When you’ve got a large volume of quantitative information to present, charts are almost always your best way to go. Figures are much easier to make sense of when presented graphically. Whether your purpose is to compare, show relationships or highlight trends, charts let your audience visualize your message. Take a look at this Google Slides bundle of charts.
Slideshare’s potential contribution to your business isn’t a secret anymore. With 18 million uploads in a wide variety of content categories, this presentation platform has made a big name for itself in the world of digital marketing. In fact, it’s currently among the top 100 most-visited websites in the world.
Success on this platform requires time and effort, not only in slide design but also in content preparation. At first, writing Slideshares may seem challenging, but once you get the hang of it, you’ll enjoy the process.
Picking a color palette for your presentation is an important step in slide design. Colors can help evoke emotions in your audience, and heighten your message’s impact, too.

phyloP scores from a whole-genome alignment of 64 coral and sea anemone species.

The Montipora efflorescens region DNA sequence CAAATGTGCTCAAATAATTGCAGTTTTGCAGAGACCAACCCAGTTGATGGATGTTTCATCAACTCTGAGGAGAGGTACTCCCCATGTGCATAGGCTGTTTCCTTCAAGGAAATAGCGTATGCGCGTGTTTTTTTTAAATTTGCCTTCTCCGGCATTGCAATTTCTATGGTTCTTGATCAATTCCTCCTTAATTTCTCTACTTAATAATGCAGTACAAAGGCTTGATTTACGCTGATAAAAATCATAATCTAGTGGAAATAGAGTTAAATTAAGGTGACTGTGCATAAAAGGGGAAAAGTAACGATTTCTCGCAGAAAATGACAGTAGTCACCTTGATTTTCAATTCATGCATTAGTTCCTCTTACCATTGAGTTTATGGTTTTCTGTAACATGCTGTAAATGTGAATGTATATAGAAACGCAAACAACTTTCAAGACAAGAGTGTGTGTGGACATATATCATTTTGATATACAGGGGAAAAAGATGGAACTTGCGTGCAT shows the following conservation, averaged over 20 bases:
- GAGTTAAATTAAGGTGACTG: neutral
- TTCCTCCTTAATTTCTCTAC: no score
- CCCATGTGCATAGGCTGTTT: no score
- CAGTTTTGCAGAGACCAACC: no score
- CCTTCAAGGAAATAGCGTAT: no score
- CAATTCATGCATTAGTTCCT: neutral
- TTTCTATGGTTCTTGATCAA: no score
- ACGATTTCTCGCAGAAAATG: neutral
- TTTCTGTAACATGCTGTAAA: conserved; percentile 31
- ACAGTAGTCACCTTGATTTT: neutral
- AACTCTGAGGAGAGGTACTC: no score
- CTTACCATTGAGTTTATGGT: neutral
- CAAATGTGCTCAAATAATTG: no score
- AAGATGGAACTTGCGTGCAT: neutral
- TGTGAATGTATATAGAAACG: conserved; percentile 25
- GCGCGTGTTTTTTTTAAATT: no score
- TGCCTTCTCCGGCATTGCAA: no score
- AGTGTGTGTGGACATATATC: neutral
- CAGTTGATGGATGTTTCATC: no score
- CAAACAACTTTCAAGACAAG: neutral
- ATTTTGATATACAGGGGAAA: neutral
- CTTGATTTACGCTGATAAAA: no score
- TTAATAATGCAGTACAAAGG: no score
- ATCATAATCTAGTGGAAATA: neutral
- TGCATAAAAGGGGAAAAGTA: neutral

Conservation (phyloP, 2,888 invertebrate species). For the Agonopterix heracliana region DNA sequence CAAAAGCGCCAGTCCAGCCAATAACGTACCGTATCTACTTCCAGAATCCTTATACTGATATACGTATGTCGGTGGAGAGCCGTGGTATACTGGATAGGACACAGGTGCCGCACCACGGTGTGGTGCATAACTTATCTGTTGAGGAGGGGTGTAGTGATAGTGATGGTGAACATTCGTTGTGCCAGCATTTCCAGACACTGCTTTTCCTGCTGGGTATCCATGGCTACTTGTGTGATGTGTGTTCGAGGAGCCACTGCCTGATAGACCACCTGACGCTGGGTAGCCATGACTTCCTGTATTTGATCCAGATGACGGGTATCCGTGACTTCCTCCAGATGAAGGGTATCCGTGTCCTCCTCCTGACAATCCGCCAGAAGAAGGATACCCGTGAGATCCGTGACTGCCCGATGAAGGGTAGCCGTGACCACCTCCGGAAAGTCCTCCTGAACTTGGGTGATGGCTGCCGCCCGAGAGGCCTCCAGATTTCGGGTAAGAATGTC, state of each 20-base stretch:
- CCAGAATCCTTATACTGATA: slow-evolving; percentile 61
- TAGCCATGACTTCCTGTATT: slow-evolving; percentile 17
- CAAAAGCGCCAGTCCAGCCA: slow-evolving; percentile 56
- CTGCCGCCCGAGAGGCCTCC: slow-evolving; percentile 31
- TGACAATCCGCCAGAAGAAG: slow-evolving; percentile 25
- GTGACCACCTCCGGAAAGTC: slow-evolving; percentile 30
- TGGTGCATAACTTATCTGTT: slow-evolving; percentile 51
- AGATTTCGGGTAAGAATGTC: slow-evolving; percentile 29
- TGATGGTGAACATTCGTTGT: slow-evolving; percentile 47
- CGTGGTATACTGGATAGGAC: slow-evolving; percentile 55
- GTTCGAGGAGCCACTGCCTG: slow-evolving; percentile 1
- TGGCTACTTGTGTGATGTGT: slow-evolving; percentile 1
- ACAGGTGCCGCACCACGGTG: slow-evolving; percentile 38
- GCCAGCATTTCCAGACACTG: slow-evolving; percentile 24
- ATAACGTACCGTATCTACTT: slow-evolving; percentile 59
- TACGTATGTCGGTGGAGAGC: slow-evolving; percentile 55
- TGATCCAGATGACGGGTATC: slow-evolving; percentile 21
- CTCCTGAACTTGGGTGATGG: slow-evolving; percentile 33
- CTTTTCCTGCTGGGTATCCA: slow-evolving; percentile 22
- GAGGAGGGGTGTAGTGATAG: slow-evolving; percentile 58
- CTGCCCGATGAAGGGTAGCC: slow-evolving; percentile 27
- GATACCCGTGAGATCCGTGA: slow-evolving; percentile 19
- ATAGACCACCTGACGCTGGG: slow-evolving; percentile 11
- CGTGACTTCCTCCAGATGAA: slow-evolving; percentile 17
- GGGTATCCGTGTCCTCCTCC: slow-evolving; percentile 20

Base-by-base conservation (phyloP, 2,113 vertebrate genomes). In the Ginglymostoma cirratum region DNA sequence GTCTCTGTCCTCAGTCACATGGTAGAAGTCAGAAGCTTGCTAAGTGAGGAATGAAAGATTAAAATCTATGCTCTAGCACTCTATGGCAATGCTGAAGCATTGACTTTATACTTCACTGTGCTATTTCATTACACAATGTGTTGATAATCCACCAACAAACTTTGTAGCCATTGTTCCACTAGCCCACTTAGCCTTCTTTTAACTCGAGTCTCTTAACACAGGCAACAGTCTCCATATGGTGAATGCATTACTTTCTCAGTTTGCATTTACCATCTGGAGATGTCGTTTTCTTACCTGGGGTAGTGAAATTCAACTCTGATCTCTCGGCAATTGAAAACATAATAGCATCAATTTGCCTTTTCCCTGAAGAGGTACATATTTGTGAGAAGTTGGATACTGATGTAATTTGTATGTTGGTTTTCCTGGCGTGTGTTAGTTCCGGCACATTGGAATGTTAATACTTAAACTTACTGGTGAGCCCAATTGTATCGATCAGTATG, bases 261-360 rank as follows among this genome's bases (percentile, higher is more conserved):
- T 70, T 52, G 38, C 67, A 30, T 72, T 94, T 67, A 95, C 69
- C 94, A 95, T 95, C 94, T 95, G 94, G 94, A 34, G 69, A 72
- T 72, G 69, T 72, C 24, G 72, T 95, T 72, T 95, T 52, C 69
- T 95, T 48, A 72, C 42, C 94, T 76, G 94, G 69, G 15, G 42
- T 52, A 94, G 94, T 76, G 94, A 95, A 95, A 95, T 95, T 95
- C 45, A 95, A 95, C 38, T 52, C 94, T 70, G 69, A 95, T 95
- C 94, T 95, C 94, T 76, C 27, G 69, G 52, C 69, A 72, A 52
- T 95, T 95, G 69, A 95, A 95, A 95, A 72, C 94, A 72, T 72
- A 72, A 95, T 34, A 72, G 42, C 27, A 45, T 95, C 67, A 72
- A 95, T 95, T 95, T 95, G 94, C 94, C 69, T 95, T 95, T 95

It’s important to use a consistent color scheme throughout the presentation. The trick is deciding on what that scheme should be! Presenters who don’t have a background in design may find this challenging. Fortunately, there are a number of excellent and easily accessible tools to guide your choices.
You never know when you might be asked – quite unexpectedly – to get up and give a talk about some subject.
It might happen at a meeting or event, when a featured speaker is late arriving; someone has to fill in the time, and you’re chosen!
Or, at a colleague’s farewell party, you might be asked – totally out of the blue – to get up and say a few words about your experiences with the guest of honor.
And have you ever been in a meeting where a manager suddenly asked you to share your thoughts about your role in a particular project?
It takes a good deal of courage to speak when you’ve had time to prepare thoroughly. But when you have no prior warning, and no preparation, things can really get frightening. Still, someday you’re likely to run across a situation similar to the ones described above. So it’s wise and worthwhile to invest a little time building up some skill at impromptu speaking. Here are four guidelines to help you in rising to this type of challenge: